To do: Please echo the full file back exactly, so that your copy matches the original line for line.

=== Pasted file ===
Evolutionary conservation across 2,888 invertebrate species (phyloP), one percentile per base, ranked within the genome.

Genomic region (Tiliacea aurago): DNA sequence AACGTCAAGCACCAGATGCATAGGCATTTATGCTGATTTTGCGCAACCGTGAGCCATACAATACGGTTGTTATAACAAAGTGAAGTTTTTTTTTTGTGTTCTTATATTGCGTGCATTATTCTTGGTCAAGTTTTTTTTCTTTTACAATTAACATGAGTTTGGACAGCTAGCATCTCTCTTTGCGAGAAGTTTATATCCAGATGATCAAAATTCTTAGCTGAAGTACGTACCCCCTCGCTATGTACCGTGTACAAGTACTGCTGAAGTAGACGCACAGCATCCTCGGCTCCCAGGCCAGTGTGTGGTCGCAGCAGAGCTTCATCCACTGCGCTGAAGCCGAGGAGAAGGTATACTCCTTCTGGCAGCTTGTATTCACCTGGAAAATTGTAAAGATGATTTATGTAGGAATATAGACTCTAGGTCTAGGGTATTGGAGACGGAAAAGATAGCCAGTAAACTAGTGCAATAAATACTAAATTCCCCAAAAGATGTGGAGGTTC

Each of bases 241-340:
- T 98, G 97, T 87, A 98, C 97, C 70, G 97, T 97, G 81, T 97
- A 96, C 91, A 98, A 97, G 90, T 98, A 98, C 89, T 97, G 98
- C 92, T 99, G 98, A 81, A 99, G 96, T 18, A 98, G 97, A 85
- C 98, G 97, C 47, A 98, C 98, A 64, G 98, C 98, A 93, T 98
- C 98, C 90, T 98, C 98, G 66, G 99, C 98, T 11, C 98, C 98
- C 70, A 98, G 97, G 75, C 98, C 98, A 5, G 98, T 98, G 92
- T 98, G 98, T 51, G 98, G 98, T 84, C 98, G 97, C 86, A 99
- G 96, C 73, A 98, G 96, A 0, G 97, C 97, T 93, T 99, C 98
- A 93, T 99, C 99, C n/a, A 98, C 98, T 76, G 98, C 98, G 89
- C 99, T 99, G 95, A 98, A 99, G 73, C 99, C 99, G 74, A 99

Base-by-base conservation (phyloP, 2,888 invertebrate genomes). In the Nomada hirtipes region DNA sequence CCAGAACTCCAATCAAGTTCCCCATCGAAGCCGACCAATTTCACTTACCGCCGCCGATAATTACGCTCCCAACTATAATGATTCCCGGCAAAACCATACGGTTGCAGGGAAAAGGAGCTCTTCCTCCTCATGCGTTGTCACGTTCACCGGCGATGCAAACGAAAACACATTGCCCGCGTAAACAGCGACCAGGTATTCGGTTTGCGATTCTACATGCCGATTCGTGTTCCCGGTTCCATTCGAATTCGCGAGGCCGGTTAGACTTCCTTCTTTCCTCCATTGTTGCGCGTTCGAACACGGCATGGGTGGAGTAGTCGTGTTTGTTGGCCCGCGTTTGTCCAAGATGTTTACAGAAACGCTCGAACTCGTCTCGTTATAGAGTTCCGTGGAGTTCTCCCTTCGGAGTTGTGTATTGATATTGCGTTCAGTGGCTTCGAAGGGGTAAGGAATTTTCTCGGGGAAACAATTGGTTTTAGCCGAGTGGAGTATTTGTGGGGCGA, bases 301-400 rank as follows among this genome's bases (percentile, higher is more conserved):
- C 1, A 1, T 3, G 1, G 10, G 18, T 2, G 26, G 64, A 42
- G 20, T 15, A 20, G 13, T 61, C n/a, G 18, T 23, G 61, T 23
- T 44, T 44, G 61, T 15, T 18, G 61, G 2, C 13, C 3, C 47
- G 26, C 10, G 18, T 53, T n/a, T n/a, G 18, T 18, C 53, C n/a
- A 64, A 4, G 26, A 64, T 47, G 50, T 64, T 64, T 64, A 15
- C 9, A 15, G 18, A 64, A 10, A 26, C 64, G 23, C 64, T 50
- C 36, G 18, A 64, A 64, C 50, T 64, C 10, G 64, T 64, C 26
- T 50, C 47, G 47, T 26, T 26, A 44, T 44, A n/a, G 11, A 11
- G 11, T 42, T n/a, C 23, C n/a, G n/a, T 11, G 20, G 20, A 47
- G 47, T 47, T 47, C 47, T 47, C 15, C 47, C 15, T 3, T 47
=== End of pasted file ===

Evolutionary conservation across 2,888 invertebrate species (phyloP), one percentile per base, ranked within the genome.

Genomic region (Tiliacea aurago): DNA sequence AACGTCAAGCACCAGATGCATAGGCATTTATGCTGATTTTGCGCAACCGTGAGCCATACAATACGGTTGTTATAACAAAGTGAAGTTTTTTTTTTGTGTTCTTATATTGCGTGCATTATTCTTGGTCAAGTTTTTTTTCTTTTACAATTAACATGAGTTTGGACAGCTAGCATCTCTCTTTGCGAGAAGTTTATATCCAGATGATCAAAATTCTTAGCTGAAGTACGTACCCCCTCGCTATGTACCGTGTACAAGTACTGCTGAAGTAGACGCACAGCATCCTCGGCTCCCAGGCCAGTGTGTGGTCGCAGCAGAGCTTCATCCACTGCGCTGAAGCCGAGGAGAAGGTATACTCCTTCTGGCAGCTTGTATTCACCTGGAAAATTGTAAAGATGATTTATGTAGGAATATAGACTCTAGGTCTAGGGTATTGGAGACGGAAAAGATAGCCAGTAAACTAGTGCAATAAATACTAAATTCCCCAAAAGATGTGGAGGTTC

Each of bases 241-340:
- T 98, G 97, T 87, A 98, C 97, C 70, G 97, T 97, G 81, T 97
- A 96, C 91, A 98, A 97, G 90, T 98, A 98, C 89, T 97, G 98
- C 92, T 99, G 98, A 81, A 99, G 96, T 18, A 98, G 97, A 85
- C 98, G 97, C 47, A 98, C 98, A 64, G 98, C 98, A 93, T 98
- C 98, C 90, T 98, C 98, G 66, G 99, C 98, T 11, C 98, C 98
- C 70, A 98, G 97, G 75, C 98, C 98, A 5, G 98, T 98, G 92
- T 98, G 98, T 51, G 98, G 98, T 84, C 98, G 97, C 86, A 99
- G 96, C 73, A 98, G 96, A 0, G 97, C 97, T 93, T 99, C 98
- A 93, T 99, C 99, C n/a, A 98, C 98, T 76, G 98, C 98, G 89
- C 99, T 99, G 95, A 98, A 99, G 73, C 99, C 99, G 74, A 99

Base-by-base conservation (phyloP, 2,888 invertebrate genomes). In the Nomada hirtipes region DNA sequence CCAGAACTCCAATCAAGTTCCCCATCGAAGCCGACCAATTTCACTTACCGCCGCCGATAATTACGCTCCCAACTATAATGATTCCCGGCAAAACCATACGGTTGCAGGGAAAAGGAGCTCTTCCTCCTCATGCGTTGTCACGTTCACCGGCGATGCAAACGAAAACACATTGCCCGCGTAAACAGCGACCAGGTATTCGGTTTGCGATTCTACATGCCGATTCGTGTTCCCGGTTCCATTCGAATTCGCGAGGCCGGTTAGACTTCCTTCTTTCCTCCATTGTTGCGCGTTCGAACACGGCATGGGTGGAGTAGTCGTGTTTGTTGGCCCGCGTTTGTCCAAGATGTTTACAGAAACGCTCGAACTCGTCTCGTTATAGAGTTCCGTGGAGTTCTCCCTTCGGAGTTGTGTATTGATATTGCGTTCAGTGGCTTCGAAGGGGTAAGGAATTTTCTCGGGGAAACAATTGGTTTTAGCCGAGTGGAGTATTTGTGGGGCGA, bases 301-400 rank as follows among this genome's bases (percentile, higher is more conserved):
- C 1, A 1, T 3, G 1, G 10, G 18, T 2, G 26, G 64, A 42
- G 20, T 15, A 20, G 13, T 61, C n/a, G 18, T 23, G 61, T 23
- T 44, T 44, G 61, T 15, T 18, G 61, G 2, C 13, C 3, C 47
- G 26, C 10, G 18, T 53, T n/a, T n/a, G 18, T 18, C 53, C n/a
- A 64, A 4, G 26, A 64, T 47, G 50, T 64, T 64, T 64, A 15
- C 9, A 15, G 18, A 64, A 10, A 26, C 64, G 23, C 64, T 50
- C 36, G 18, A 64, A 64, C 50, T 64, C 10, G 64, T 64, C 26
- T 50, C 47, G 47, T 26, T 26, A 44, T 44, A n/a, G 11, A 11
- G 11, T 42, T n/a, C 23, C n/a, G n/a, T 11, G 20, G 20, A 47
- G 47, T 47, T 47, C 47, T 47, C 15, C 47, C 15, T 3, T 47